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Fifty years after the Tlatelolco massacre of 1968

Massive student demonstrations against violence have swept through Mexico City in September. Today's students face similar issues to those faced by protesters fifty years ago. Español

On the left, replica of the "March of Silence" organised by students in Mexico City in 2018. On the right, march on the Zócalo, also in Mexico City, but during the movements of 1968. Photographs: Global Voices. All Rights Reserved.

Today, the struggle to stop violence in Mexico continues. On September 6, 30.000 university students, including those from the National Autonomous University of Mexico (UNAM), Mexico's largest public university, gathered for a massive student demonstration.

This protest was organized in response to events, three days before, in which shock groups, known as porros, allegedly attacked students within the College of Sciences and Humanities.

The students there were peacefully calling for an increase in human resources for the faculty and calling for justice for fellow student Miranda Mendoza, who was killed in August.

The protesters’ general demands include increased security within the dozens of UNAM's faculties, schools, centers, and research institutions.

They also demand the expulsion from university premises of the porro groups, who allegedly receive political and economic bonuses in exchange for violently attacking student demonstrations and destabilizing university life.

“We are the grandchildren of 68”

Today's demonstrations symbolically mark the 50th anniversary of the Mexican Student Movement of 1968 which demanded the release of political prisoners, the resignation of the ruling party, and expansion of political liberties as well as democratic changes to eradicate authoritarianism.

The government viewed these protests as an attempted coup d'état by Communist groups and a threat to national security, and responded aggressively with heavy-handed use of force.

At the time, the government viewed these protests as an attempted coup d'état by Communist groups and a threat to national security, and responded aggressively with heavy-handed use of force.

Several marches, sit-ins, demonstrations, and protests ensued, including the March of Silence on September 13, 1968, during which demonstrators covered their mouths with white bandannas to protest the government's silence about the Movement and its use of brutal force against students.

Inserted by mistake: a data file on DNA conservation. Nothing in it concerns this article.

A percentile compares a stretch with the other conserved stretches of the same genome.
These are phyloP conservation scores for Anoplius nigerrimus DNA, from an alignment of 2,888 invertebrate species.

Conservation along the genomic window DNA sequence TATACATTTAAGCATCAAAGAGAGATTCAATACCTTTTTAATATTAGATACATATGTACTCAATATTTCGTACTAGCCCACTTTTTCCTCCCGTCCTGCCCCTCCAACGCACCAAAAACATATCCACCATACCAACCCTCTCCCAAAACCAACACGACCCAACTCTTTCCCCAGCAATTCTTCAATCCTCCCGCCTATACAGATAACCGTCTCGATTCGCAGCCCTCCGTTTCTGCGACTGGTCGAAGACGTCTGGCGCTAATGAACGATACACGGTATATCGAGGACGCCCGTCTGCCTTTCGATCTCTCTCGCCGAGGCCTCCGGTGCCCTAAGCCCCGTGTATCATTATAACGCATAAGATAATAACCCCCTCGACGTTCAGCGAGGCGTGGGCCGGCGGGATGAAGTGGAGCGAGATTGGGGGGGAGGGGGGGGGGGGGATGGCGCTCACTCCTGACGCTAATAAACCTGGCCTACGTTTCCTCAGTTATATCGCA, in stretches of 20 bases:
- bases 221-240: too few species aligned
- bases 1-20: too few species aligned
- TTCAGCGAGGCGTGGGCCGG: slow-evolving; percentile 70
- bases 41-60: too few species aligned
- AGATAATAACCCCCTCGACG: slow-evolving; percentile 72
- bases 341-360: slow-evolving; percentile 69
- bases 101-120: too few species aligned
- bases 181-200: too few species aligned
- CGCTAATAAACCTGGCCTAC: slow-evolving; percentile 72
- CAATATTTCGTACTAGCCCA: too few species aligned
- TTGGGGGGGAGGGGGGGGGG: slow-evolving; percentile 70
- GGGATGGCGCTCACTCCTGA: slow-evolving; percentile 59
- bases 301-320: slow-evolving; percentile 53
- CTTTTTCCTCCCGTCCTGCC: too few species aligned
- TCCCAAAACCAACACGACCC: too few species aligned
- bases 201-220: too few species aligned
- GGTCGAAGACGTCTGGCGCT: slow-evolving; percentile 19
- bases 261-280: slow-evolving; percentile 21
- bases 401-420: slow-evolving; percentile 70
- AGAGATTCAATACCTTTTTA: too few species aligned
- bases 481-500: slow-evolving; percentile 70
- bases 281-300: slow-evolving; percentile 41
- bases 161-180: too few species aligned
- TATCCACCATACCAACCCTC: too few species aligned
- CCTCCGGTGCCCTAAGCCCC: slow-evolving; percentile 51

On October 2, 1968, over 10.000 students organized a peaceful march in the Tlatelolco area of Mexico City, and their gathering was repressed with extreme violence by the Mexican government.

Over 300 people were killed and the tragedy is remembered today as the Massacre of Tlatelolco.

As the anniversary of these historical events approached, the feeling among students was one of strong solidarity with their predecessors: they decided to replicate the March of Silence on its anniversary date, September 13, to honor the people who marched on these same streets for similar causes than the ones which motivate today’s marches.

Fifty years later, marches, memorials, and photographs contrasting protests both past and present have been shared through social media with hashtags such as #MarchaDelSilencio and  #A50Del68.

Animal Político has published a series of chronicles from 1968 on the same dates as the historical marches.

Other journalists, like Leopoldo Gómez, have taken a closer look at the student movement of yesterday and today: “The protest is no longer about repression, but governmental incompetence. In 1968, protesters fought against government excesses; now they demand more: they want good governance.

Fifty years later, the demand is the same: an end to impunity. In 1968, they wanted to end impunity within the government itself; in 2018, the call is to end impunity for criminals with whom the government is secretly doing business.”

Endemic violence in Mexico, where more than 70 people are murdered daily, is only one partial cause for the protests.

Endemic violence in Mexico, where more than 70 people are murdered daily, is only one partial cause for the protests. This year also marks the fourth anniversary of the 43 missing students of Ayotzinapa, each of whom the students remembered.

Historian Octavio Solís notes the symbolic force of the 1968 protests in which “imagination defeated power”: “The student movement of 1968 gathered the demands of several social spheres that had been unable to find a way to speak out.

To each repressive act or attempt at control, an imaginative and forceful response arose. The movement only lasted two months but, as it is often said, some days, weeks, and months can contain whole years in themselves. Like these young people's bet for silence [during the march of the same name] that turned forgetting to dignity: a vivid image that lives on today, half a century later.” 

This article was previously published by Global Voices and can be read here.

About the authors

Giovanna Salazar es periodista. Nacida en la Ciudad de México, actualmente radica en Ámsterdam, donde estudia una Maestría en Nuevos Medios y Cultura Digital.

Giovanna Salazar is a journalist born in Mexico City and currently based in Amsterdam where she is completing a masters in Digital Culture and New Media.

 

 

Laura Vidal es venezolana, bloguera e investigadora en ciencias de la educación y expresiones artísticas tradicionales.

Laura Vidal is a Venezuelan blogger and researcher on education and traditional artistic expressions. 


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